27. Harrow EM, Abi-Saleh W, Blum J, et al. The utility of transbronchial needle aspiration in the staging of bronchogenic carcinoma. Am J Respir Crit Care Med. 2000;161:601–607
28. Ernst A, Anantham D, Eberhardt R, et al. Diagnosis of mediastinal adenopathy-real-time endobronchial ultrasound guided needle aspiration versus mediastinoscopy. J Thorac Oncol. 2008;3:577–582
29. Eberhardt R, Anantham D, Ernst A, et al. Multimodality bronchoscopic diagnosis of peripheral lung lesions: a randomized controlled trial. Am J Respir Crit Care Med. 2007;176:36–41
30. Herth F, Becker HD, Ernst A. Conventional vs endobronchial ultrasound-guided transbronchial needle aspiration: a randomized trial. Chest. 2004;125:322–325
32. Ost D, Ernst A, Lei X, et al. Diagnostic yield of endobronchial ultrasound guided transbronchial needle aspiration: results of the AQuIRE registry. Chest. 2011;140:1557–1566
33. Herth FJ, Ernst A, Eberhardt R, et al. Endobronchial ultrasound-guided transbronchial needle aspiration of lymph nodes in the radiologically normal mediastinum. Eur Respir J. 2006;28:910–914
34. Herth FJ, Eberhardt R, Krasnik M, et al. Endobronchial ultrasound guided transbronchial needle aspiration of lymph nodes in the radiologically and positron emission tomography-normal mediastinum in patients with lung cancer. Chest. 2008;133:887–891
35. Herth FJ, Rabe KF, Gasparini S, et al. Transbronchial and transoesophageal (ultrasound-guided) needle aspirations for the analysis of mediastinal lesions. Eur Respir J. 2006;28:1264–1275
36. Ernst A, Feller-Kopman D, Herth FJ. Endobronchial ultrasound in the diagnosis and staging of lung cancer and other thoracic tumors. Semin Thorac Cardiovasc Surg. 2007;19:201–205
37. Toloza EM, Harpole L, Detterbeck F, et al. Invasive staging of non-small cell lung cancer: a review of the current evidence. Chest. 2003;123:157S–166S
38. De Leyn P, Lardinois D, Van Schil PE, et al. ESTS guidelines for preoperative lymph node staging for non small cell lung cancer. Eur J Cardiothorac Surg. 2007;32:1–8
39. Whitson BA, Groth SS, Maddaus MA. Surgical assessment and intraoperative management of mediastinal lymph nodes in non-small cell lung cancer. Ann Thorac Surg. 2007;84:1059–1065
40. Yasufuku K, Fujisawa T. Staging and diagnosis of non-small cell lung cancer: invasive modalities. Respirology. 2007;12:173–183
41. Lemaire A, Nikolic I, Petersen T, et al. Nine-year single center experience with cervical mediastinoscopy: complications and false negative rate. Ann Thorac Surg. 2006;82:1185–1189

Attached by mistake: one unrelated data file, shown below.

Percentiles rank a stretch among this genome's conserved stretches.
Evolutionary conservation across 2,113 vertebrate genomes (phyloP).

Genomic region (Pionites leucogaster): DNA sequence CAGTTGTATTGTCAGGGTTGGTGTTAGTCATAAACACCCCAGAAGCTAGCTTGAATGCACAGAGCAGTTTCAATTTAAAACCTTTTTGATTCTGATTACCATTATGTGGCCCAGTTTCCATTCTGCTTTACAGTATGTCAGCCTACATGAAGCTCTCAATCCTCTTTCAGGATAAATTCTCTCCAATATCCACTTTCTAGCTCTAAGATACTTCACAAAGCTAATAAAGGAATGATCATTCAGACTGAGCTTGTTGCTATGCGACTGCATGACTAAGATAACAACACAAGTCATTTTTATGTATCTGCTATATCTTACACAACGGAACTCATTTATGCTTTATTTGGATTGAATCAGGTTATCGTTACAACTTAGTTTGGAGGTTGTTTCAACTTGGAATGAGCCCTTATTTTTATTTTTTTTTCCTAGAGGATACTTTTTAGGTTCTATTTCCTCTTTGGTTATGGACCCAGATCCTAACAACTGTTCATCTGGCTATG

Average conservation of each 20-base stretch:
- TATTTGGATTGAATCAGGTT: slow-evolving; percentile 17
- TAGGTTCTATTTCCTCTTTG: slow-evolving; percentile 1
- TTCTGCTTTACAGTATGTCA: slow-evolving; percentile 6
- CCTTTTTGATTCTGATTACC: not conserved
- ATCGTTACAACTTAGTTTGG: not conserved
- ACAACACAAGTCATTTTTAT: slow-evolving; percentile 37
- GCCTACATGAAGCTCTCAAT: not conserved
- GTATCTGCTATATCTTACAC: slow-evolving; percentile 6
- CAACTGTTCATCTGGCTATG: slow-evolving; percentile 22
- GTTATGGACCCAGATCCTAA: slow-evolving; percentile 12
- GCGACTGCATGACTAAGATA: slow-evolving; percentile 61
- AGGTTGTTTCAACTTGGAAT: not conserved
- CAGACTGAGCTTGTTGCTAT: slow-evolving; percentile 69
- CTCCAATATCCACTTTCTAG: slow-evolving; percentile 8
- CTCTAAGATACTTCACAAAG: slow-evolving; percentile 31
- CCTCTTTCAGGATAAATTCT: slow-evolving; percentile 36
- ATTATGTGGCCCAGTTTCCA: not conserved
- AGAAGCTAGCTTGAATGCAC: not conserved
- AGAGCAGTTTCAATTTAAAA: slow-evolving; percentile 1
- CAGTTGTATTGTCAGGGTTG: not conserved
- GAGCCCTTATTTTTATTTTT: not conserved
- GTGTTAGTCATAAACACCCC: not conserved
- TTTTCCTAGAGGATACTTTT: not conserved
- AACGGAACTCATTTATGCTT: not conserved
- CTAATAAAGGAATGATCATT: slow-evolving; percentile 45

42. Little AG, Rusch VW, Bonner JA, et al. Patterns of surgical care of lung cancer patients. Ann Thorac Surg. 2005;80:2051–2056
43. Hwangbo B, Kim SK, Lee HS, et al. Application of endobronchial ultrasound-guided transbronchial needle aspiration following integrated PET/CT in mediastinal staging of potentially operable non-small cell lung cancer. Chest. 2009;135:1280–1287
44. Fibla JJ, Molins L, Simon C, et al. The yield of mediastinoscopy with respect to lymph node size, cell type, and the location of the primary tumor. J Thorac Oncol. 2006;1:430–433
45. Vesselle H, Salskov A, Turcotte E, et al. Relationship between non-small cell lung cancer FDG uptake at PET, tumor histology, and Ki-67 proliferation index. J Thorac Oncol. 2008;3:971–978
46. Gu P, Zhao YZ, Jiang LY, et al. Endobronchial ultrasound-guided transbronchial needle aspiration for staging of lung cancer: a systematic review and meta-analysis. Eur J Cancer. 2009;45:1389–1396
47. Adams K, Shah P, Edmonds L, et al. Endobronchial ultrasound and transbronchial needle aspiration biopsy for mediastinal staging in patients with lung cancer: systematic review and meta-analysis. Thorax. 2009;64:757–762
48. Varela-Lema L, Fernandez-Villar A, Ruano-Ravina A. Effectiveness and safety of endobronchial ultrasound-transbronchial needle aspiration: a systematic review. Eur Respir J. 2009;33:1156–1164
49. Szlubowski A, Kuzdzal J, Kolodziej M, et al. Endobronchial ultrasound-guided needle aspiration in the non-small cell lung cancer staging. Eur J Cardiothorac Surg. 2009;35:332–335
50. Rintoul RC, Tournoy KG, El Daly H, et al. EBUS-TBNA for the clarification of PET positive intra-thoracic lymph nodes-an international multi-centre experience. J Thorac Oncol. 2009;4:44–48
51. Goldstraw P, Crowley J, Chansky K, et al. The IASLC Lung Cancer Staging Project: proposals for the revision of the TNM stage groupings in the forthcoming (seventh) edition of the TNM classification of malignant tumours. J Thorac Oncol. 2007;2:706–714
52. Cybulsky IJ, Bennett WF. Mediastinoscopy as a routine outpatient procedure. Ann Thorac Surg. 1994;58:176–178
53. Yasufuku K, Pierre A, Darling G, et al. A prospective controlled trial of ultrasound guided trans-bronchial needle aspiration compared with mediastinoscopy for mediastinal lymph node staging of lung cancer. J Thorac Cardiovasc Surg. 2011;142:1393–1400
54. Gonzalez-Stawinski GV, Lemaire A, Merchant F, et al. A comparative analysis of positron emission tomography and mediastinoscopy in staging non-small cell lung cancer. J Thorac Cardiovasc Surg. 2003;126:1900–1905